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Mol Cell Biol. 2013 Oct;33(20):3976-82. doi: 10.1128/MCB.00683-13. Epub 2013 Aug 5.

Emerging roles of competing endogenous RNAs in cancer: insights from the regulation of PTEN.

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  • 1Division of Oncology, Department of Surgery and Cancer, Imperial Centre for Translational and Experimental Medicine, Imperial College, London, United Kingdom.

Abstract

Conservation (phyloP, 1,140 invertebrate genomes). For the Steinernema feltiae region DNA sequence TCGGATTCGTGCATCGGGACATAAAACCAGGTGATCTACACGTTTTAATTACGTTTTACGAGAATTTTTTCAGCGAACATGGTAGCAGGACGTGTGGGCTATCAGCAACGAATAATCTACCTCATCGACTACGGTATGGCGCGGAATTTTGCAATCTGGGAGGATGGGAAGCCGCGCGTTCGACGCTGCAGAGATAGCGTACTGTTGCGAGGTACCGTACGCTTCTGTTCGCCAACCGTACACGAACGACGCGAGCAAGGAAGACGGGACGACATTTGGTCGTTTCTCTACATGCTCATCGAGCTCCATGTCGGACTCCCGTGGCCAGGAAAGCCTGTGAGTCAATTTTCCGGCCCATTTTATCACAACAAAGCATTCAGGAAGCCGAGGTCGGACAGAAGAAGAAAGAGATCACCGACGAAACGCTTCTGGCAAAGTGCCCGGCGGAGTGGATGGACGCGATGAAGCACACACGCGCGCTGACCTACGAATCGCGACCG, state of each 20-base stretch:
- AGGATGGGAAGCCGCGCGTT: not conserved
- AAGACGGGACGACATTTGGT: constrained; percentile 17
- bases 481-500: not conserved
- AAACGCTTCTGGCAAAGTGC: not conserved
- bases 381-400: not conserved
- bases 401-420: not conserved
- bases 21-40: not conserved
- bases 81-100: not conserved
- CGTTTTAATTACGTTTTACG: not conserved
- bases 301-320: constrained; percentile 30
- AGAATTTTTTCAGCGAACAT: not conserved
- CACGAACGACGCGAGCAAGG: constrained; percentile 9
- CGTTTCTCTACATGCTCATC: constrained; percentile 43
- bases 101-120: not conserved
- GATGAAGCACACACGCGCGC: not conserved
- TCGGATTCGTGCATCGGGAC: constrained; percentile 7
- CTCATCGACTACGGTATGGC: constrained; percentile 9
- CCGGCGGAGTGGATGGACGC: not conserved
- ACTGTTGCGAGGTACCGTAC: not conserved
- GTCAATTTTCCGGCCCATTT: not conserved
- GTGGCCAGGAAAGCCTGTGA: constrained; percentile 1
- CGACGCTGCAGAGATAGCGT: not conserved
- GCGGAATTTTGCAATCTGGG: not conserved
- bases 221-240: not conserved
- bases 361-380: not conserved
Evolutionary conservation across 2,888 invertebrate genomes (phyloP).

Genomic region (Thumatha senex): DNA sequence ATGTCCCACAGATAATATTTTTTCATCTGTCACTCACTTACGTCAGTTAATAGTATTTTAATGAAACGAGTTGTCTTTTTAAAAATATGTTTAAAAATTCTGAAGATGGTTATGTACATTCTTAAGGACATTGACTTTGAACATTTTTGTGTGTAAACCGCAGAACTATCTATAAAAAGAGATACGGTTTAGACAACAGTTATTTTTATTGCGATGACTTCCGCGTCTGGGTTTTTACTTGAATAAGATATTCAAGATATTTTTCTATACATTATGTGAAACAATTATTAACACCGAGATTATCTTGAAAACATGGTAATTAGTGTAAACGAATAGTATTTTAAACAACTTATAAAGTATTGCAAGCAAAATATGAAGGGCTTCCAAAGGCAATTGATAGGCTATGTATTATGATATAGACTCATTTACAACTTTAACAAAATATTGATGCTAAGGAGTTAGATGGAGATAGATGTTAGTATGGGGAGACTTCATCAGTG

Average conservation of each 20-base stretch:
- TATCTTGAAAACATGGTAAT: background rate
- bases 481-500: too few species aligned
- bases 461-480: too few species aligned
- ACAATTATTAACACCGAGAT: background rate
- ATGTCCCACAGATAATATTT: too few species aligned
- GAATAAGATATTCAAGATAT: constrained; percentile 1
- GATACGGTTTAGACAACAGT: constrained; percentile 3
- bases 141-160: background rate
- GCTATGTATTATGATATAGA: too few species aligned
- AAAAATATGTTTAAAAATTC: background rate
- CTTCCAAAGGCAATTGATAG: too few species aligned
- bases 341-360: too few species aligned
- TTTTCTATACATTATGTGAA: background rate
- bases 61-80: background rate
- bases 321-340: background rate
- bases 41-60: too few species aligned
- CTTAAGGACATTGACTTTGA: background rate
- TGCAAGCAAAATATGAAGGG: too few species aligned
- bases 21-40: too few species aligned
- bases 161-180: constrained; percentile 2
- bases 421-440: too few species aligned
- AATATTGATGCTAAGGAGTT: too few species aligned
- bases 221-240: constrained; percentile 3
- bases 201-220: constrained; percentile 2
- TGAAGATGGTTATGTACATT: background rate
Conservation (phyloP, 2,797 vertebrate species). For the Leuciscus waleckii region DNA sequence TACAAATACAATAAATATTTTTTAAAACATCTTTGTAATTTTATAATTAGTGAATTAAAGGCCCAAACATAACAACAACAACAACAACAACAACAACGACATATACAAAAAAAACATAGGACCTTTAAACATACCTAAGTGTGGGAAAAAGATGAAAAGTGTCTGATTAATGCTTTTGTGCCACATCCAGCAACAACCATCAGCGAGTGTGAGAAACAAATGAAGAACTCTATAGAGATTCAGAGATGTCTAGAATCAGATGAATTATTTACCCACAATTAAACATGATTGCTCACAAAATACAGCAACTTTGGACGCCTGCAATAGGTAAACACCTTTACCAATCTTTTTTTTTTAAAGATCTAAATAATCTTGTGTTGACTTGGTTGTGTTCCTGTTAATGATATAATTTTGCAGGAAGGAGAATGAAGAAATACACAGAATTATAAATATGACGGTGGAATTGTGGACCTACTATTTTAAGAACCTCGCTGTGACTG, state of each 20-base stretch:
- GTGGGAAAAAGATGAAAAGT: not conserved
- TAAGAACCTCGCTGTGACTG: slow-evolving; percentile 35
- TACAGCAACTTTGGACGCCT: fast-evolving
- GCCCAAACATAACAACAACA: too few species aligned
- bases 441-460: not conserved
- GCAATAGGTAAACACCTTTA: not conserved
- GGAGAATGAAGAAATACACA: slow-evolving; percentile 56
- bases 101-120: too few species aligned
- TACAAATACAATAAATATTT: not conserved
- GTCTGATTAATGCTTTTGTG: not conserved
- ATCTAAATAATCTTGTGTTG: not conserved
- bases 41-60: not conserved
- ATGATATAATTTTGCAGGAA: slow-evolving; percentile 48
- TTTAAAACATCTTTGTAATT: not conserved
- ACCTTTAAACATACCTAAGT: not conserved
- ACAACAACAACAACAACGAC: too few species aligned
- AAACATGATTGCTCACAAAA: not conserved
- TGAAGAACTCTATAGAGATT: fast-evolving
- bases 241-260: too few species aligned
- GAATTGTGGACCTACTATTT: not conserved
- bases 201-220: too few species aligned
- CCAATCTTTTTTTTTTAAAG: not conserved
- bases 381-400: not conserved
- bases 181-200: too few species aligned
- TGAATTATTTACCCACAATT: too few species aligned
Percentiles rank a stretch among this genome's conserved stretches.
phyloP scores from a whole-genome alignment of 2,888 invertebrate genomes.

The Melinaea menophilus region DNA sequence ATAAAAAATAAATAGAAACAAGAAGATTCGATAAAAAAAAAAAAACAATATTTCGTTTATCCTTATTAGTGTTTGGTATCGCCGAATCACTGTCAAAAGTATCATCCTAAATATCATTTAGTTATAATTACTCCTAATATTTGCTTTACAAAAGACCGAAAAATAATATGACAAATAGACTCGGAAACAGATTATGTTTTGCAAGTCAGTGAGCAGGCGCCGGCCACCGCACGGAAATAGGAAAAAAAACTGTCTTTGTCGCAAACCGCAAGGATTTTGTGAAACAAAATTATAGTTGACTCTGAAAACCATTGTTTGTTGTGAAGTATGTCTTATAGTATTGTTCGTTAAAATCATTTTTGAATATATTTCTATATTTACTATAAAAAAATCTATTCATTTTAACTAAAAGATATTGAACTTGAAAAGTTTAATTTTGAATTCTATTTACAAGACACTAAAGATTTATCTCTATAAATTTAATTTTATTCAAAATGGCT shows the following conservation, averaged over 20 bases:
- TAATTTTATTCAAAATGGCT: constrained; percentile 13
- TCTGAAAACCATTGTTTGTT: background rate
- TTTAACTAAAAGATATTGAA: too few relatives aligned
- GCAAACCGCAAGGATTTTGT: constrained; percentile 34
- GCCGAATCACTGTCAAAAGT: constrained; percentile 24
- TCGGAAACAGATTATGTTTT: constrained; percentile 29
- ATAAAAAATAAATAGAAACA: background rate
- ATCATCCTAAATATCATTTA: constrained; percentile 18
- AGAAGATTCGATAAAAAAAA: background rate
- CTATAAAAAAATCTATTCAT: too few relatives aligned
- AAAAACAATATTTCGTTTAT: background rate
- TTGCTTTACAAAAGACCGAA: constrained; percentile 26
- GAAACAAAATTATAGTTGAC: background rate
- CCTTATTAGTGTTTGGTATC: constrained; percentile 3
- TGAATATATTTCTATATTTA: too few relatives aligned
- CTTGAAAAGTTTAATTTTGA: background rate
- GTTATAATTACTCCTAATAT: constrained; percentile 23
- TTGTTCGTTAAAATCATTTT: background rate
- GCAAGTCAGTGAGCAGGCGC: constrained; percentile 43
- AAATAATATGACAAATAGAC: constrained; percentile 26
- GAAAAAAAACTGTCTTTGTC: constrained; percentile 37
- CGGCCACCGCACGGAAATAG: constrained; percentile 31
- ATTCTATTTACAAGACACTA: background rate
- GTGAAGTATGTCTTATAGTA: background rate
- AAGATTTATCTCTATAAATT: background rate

The capacity of noncoding RNA to regulate gene expression in health and disease is epitomized by the microRNAs, small ∼22-nucleotide RNAs that target mRNAs to repress their translation into protein. Recently a previously unrecognized gene regulatory layer has emerged, characterized by the ability of a wide range of RNA transcripts to vie for microRNA binding and alleviate the repressive effect of microRNAs on their mRNA targets. Termed competing endogenous RNAs (ceRNAs), these participate in a microRNA-dependent cross talk, producing robust networks that when perturbed may lead to cancer. To date, the tumor suppressor PTEN has been most extensively validated as competing with a variety of ceRNAs in different cancers: reducing these ceRNAs appears to reduce PTEN levels, tipping cells toward cancer progression. In this review we look at ceRNA networks in cancer, their characteristics, and constituent parts, focusing on the insights that can be gained from the studies conducted on PTEN. We also explore the conditions that facilitate ceRNA cross talk, proposing that the disruption of these conditions may represent a general phenomenon in carcinogenesis.

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